When Marx describes Robinson Crusoe’s calculations, measuring the labour time spent producing various use values, what does Nick think Marx means when he then says: “... those relations contain all that is essential to the determination of value”? He does not mean value in the sense Nick understands it as “an objective property” only of a commodity, because a requirement for a commodity is that it is exchanged, and Robinson has no-one to exchange with.
The real situation is given by Marx when he writes: “The value of commodity A is qualitatively expressed by the fact that commodity B is directly exchangeable with it. Its value is quantitatively expressed by the fact that a definite quantity of B is exchangeable with a definite quantity of A. In other words, the value of a commodity obtains independent and definite expression by taking the form of exchange value.”
Marx sets out the dialectical relation by which value, embodied in all use-values, as products of human labour, across all modes of production, becomes exchange-value, as a consequence of historical development, resulting in the production of commodities.
It is by this historical process that “the value of a commodity obtains independent and definite expression, by taking the form of exchange-value”. It could not have found independent expression as exchange-value unless it already existed within the commodity as value. It is only in the process of exchange that a use-value becomes a commodity, and that the value contained within it is expressed as an exchange-value.
Nick also refers to the wrong quotation from the Critique of the Gotha programme in this regard. The relevant quote to which I was referring was where Marx refers to “a communist society, not as it has developed on its own foundations, but, on the contrary, just as it emerges from capitalist society … Here, obviously, the same principle prevails as that which regulates the exchange of commodities, as far as this is exchange of equal values. Content and form are changed, because under the altered circumstances no-one can give anything except his labour, and because, on the other hand, nothing can pass to the ownership of individuals, except individual means of consumption. But, as far as the distribution of the latter among the individual producers is concerned, the same principle prevails as in the exchange of commodity equivalents: a given amount of labour in one form is exchanged for an equal amount of labour in another form.”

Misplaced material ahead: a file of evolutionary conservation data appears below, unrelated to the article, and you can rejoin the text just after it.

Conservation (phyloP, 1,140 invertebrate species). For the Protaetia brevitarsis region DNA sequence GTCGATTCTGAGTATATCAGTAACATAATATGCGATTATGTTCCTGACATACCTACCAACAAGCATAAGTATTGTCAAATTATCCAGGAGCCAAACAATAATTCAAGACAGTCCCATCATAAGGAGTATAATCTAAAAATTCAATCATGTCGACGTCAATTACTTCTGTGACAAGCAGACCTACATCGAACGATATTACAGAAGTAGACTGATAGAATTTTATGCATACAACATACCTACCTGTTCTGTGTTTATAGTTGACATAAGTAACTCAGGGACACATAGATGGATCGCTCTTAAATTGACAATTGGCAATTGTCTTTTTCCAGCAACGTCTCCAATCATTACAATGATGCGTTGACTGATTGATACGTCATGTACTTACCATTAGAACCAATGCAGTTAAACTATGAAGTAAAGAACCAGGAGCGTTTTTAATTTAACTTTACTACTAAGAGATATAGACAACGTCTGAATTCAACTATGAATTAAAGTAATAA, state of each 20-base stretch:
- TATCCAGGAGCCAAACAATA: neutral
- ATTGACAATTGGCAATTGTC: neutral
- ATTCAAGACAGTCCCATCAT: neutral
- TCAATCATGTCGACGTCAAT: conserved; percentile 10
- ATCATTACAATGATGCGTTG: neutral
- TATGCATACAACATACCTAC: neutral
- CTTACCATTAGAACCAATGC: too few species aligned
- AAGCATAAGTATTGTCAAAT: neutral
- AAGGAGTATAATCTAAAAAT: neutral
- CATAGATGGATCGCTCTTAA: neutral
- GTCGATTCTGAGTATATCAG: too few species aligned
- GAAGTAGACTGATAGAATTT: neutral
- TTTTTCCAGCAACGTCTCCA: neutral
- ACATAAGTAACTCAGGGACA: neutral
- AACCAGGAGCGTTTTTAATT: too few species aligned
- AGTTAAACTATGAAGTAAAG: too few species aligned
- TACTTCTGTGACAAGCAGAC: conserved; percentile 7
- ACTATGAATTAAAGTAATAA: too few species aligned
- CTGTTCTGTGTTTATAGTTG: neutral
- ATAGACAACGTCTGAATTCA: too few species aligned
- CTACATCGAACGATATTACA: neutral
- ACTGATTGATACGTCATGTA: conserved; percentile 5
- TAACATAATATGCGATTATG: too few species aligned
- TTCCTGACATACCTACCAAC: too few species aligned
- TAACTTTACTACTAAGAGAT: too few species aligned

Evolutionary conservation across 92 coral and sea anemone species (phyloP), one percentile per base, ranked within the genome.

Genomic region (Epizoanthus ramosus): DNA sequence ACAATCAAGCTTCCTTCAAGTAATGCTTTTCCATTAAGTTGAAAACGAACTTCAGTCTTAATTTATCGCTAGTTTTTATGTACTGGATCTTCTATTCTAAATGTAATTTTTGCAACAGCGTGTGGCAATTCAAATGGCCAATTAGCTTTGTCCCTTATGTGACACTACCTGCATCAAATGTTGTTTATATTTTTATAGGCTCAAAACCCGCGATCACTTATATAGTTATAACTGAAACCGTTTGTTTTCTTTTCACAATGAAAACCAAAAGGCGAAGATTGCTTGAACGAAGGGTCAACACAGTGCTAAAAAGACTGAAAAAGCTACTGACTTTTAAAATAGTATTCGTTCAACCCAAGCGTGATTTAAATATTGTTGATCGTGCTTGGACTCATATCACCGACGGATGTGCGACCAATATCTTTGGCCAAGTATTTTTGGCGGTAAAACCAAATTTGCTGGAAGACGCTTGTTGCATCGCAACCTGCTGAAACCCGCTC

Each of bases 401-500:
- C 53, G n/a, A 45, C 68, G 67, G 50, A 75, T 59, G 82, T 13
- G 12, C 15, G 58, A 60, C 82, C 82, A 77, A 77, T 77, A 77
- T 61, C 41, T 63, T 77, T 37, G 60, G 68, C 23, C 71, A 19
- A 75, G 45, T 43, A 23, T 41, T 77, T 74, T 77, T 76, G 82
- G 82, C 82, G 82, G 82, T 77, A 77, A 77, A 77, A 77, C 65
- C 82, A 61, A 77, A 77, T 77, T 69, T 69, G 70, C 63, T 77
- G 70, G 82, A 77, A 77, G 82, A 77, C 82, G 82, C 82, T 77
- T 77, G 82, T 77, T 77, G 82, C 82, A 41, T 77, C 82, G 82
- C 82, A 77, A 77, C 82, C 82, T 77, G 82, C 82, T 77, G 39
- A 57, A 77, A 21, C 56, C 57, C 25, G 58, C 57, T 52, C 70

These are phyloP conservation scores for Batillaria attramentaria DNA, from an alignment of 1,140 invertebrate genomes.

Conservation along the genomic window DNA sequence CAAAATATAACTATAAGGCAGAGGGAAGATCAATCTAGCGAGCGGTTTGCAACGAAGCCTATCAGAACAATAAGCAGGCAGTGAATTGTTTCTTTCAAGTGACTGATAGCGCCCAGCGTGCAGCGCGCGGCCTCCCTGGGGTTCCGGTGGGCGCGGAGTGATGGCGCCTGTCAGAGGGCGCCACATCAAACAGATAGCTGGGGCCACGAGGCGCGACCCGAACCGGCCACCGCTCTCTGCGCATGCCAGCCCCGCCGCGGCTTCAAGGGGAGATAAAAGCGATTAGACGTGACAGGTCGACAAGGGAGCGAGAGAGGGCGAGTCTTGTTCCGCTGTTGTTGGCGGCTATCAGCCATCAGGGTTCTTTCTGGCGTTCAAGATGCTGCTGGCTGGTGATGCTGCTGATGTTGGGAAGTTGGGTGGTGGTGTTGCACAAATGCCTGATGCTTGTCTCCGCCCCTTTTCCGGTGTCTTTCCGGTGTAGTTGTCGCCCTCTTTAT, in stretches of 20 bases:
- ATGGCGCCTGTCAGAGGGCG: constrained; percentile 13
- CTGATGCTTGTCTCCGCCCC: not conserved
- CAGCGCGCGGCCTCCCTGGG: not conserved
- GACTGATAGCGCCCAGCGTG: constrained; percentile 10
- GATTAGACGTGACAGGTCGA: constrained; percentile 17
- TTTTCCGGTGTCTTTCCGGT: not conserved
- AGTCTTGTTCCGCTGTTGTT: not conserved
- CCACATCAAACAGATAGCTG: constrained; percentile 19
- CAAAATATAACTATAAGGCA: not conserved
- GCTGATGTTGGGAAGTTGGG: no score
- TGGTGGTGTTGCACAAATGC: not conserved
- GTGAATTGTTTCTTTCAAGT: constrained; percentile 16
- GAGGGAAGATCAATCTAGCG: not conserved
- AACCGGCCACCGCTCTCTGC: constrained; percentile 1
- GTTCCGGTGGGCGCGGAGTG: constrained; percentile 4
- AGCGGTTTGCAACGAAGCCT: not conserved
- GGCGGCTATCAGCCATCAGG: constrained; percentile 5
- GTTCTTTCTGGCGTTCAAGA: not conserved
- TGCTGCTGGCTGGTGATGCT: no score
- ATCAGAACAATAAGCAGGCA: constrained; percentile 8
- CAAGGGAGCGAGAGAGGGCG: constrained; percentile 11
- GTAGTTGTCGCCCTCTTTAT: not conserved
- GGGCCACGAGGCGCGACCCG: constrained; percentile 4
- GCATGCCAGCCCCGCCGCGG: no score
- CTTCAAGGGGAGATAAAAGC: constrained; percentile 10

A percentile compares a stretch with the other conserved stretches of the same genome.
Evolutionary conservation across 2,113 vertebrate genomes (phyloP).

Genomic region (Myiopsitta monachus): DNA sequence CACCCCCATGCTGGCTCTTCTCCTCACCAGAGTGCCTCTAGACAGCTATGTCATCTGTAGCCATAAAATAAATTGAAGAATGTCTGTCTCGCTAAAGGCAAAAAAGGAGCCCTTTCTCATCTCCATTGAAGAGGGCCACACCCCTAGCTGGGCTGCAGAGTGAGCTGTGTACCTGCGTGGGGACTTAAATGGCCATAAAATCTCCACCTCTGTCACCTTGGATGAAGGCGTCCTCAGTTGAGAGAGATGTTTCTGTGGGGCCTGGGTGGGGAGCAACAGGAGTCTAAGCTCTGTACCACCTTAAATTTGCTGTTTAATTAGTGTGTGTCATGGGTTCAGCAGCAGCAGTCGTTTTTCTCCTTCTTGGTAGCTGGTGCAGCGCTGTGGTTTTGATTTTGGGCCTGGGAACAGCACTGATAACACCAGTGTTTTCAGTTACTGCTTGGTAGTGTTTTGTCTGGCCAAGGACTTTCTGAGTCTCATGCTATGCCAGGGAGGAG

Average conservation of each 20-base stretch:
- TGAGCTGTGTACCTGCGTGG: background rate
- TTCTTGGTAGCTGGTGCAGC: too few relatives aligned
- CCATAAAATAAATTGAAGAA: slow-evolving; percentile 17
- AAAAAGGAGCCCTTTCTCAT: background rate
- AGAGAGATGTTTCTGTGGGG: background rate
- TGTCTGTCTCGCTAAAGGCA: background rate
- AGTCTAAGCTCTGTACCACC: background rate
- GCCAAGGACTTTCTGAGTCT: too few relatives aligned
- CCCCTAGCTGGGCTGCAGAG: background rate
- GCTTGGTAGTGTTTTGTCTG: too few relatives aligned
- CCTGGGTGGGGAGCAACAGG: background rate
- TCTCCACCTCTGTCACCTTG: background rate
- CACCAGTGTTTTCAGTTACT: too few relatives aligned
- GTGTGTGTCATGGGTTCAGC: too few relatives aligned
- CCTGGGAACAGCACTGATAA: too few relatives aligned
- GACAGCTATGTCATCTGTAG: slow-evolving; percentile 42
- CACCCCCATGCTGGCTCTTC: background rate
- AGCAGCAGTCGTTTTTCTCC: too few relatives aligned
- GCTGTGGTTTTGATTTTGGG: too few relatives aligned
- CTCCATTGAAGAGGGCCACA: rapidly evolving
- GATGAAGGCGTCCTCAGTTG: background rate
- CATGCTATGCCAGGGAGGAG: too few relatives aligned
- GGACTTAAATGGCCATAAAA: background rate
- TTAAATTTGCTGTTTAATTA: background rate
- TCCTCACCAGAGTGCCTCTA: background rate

I have replied to Nick’s other letter about the temporal single-system interpretation (TSSI) on my blog at http://boffyblog.blogspot.co.uk/2012/10/filleting-nick-rogers-latest-argument.html.